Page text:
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Range Of Emotions At Kruti Annual Concert

June 2004
Range Of Emotions At Kruti Annual Concert

Range Of Emotions At Kruti Annual Concert

An exuberant extravaganza- the 9th Annual Dance Concert of Kruti Dance Academy was held at the Atlanta Symphony Hall (Woodruff Arts Center) on Sunday, May 16. This year's glittering concert was based on the theme Nava Rasa (Nine emotions of dance), and focused on ?Fusion', a major trend fast gaining momentum in Indian dance.

The academy took on the challenge of balancing this new wave with the traditional Indian dance form of Bharatanatyam. Judging by the results, it definitely succeeded in creatively choreographing classical movements into contemporary numbers.

The stage turned into a gushing fountain of fetching colors, shimmering costumes, facial and hair adornments, youthful exuberance, extraordinary depth and range of music and a breathtaking panorama of almost forty dances with innovative and creative choreography that left the audience mesmerized. About 350 students of diverse nationalities and all age groups, from pre-schoolers to adults, showcased their arduous training and talents in presenting scintillating dances reflecting the Nava Rasas of peace, anger, laughter, love, disgust, fear, astonishment, courage and compassion.���

While the traditional invocatory prayers of Ganesh Stuti, Ganesh Vandana and Vishnu Vandana were being performed, director of Kruti Academy Dina Sheth gracefully offered her prayers to Ganesh and lighted the auspicious lamp (diya). Following the prayer, the Nava Rasa was introduced, each Rasa comprising bharatnatyam, folk, Bollywood and fusion.

Dance after dance followed in quick succession, and the pace quickened with each item. There were dances depicting episodes from the Mahabharata (Draupadi's Vastraharan), to Lord Krishna's Nag daman, to Lord Shiva's Tandava nritya. Under Hasya rasa, there were hilarious performances to old songs Tel malish and Gore gore. Then there was floor thumping, fast paced Bhangra and Bollywood dances. The Holi dance depicted the rustic joy of holi celebrations. A huge cast of 50 dancers dressed in white pants and sequined tops gyrated energetically to the tune of It's Time To Disco, the popular song from the movie Kal Ho Na Ho.

And to top these all was the finale, performed by the academy's teachers, assistants, former Arangetram students and director Dina Sheth. The high-octane fusion dance to the song Nava Rasa from the Hollywood hit Matrix was a big hit with the audience.

The two guest speakers for the evening paid glowing tributes to Kruti Dance Academy. Hina Trivedi, who flew in from London so that her eight-year-old daughter Namrata could participate in the concert, said her daughter who had attended the Kruti Dance Academy for three years had learnt not only to dance but also discipline, music, Indian culture and sanskaar.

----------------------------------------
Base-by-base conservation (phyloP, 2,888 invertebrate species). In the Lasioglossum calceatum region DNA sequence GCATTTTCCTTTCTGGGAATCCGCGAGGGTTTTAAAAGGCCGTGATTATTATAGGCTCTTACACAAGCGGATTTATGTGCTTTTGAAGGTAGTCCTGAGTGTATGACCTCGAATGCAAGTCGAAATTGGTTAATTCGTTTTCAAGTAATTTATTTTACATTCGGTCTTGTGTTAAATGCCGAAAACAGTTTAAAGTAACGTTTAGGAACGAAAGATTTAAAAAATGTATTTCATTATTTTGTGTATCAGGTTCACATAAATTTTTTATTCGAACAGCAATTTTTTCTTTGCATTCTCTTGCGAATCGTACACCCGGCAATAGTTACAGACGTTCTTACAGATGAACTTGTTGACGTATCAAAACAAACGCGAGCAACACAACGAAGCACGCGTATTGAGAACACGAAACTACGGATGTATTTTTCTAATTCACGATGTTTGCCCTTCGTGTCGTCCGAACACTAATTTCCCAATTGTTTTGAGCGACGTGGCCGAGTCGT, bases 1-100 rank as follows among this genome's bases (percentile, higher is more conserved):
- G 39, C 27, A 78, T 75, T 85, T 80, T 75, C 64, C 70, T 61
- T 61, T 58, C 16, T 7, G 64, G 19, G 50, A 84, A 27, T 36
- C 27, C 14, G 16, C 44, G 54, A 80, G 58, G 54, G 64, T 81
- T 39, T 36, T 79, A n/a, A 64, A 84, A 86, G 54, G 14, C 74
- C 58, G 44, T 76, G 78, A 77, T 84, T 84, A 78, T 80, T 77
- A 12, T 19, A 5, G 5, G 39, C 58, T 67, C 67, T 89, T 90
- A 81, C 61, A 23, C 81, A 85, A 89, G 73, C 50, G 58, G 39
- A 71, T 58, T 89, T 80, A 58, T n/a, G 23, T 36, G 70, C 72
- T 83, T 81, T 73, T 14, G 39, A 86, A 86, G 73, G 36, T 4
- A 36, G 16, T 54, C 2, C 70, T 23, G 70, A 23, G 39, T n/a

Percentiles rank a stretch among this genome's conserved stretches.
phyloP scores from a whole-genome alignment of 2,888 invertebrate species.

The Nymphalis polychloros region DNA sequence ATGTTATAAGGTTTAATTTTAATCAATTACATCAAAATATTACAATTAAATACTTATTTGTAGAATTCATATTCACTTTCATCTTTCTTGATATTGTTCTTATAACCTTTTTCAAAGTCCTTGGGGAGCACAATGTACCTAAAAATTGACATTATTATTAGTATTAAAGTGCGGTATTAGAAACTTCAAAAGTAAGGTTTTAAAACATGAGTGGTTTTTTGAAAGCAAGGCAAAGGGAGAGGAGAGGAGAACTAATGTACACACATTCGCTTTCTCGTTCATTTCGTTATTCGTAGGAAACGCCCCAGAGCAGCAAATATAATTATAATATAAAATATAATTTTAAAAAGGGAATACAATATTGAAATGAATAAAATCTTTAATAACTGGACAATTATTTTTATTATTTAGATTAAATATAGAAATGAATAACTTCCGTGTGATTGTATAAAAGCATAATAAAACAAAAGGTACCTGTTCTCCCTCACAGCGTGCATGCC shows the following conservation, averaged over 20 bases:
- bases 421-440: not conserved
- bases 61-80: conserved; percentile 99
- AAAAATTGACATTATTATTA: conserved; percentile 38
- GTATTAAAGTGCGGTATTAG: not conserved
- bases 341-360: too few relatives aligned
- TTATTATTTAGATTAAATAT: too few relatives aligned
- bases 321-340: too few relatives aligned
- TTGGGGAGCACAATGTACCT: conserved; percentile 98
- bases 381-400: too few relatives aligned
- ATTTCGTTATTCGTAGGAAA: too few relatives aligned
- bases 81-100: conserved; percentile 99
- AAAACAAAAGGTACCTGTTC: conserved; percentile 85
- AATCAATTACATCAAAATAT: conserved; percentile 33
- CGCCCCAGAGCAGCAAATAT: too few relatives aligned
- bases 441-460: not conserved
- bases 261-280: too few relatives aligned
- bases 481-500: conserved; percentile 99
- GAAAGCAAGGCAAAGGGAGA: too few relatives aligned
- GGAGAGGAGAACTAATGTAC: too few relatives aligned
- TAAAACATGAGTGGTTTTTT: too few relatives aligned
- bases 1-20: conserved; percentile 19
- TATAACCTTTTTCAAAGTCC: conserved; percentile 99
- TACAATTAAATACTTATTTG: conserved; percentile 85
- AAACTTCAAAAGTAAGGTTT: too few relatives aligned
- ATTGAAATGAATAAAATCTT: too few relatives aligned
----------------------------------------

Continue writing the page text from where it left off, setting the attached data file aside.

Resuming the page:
The other guest speaker, Suchita Vadamalani, the co-host of Fox 5's Good Day Atlanta applauded parents for instilling cultural values in their children and exposing them to the arts, which, she said, was critical to their overall development. The world has started to recognize South Asian culture, especially its rich dance forms, she said, adding that her one regret in life was that she did not learn Bharatnatyam.

Following the finale, teaching assistants and volunteers were recognized with trophies. The student award of the year winners were also named. This year, the award was shared by Tanya Anderson and Nishi Patel.

In her address, Sheth said it was gratifying to see parents travel from far off places, and even neighboring states so that their children could be part of the academy. She referred to former First Lady Hillary Clinton's book It Takes a Village and said that she was inspired by that book, and her academy, in a small way, is trying to spread cultural awareness and instill good values in a child, and help the child overcome inhibitions, cultivate self esteem and make friends. She gave full credit to her students for running the show and making it a success.

The foyer and stage were decorated by Mandap. The stage with the backdrop of the Kruti Dance Academy banner and cutouts of faces adorned with bindi, ear and nose-rings reflecting the Nava Rasa were imaginative. The stage props were designed by Vasu and Nita Govan. The program was emceed by svelte, sari-clad Nishat Nizam and Shemoni Sheth, who introduced each rasa and the related dances in a crisp and confident manner. The latter, who is an accomplished dancer, also performed in several dances.

Even as the 350 performers of the evening took a final bow and the packed to capacity audience rose to its feet for a resounding wave of applause, the evening promised a treasure of colorful memories for everyone to cherish for a long time.

-Mahadev Desai & Veena Rao

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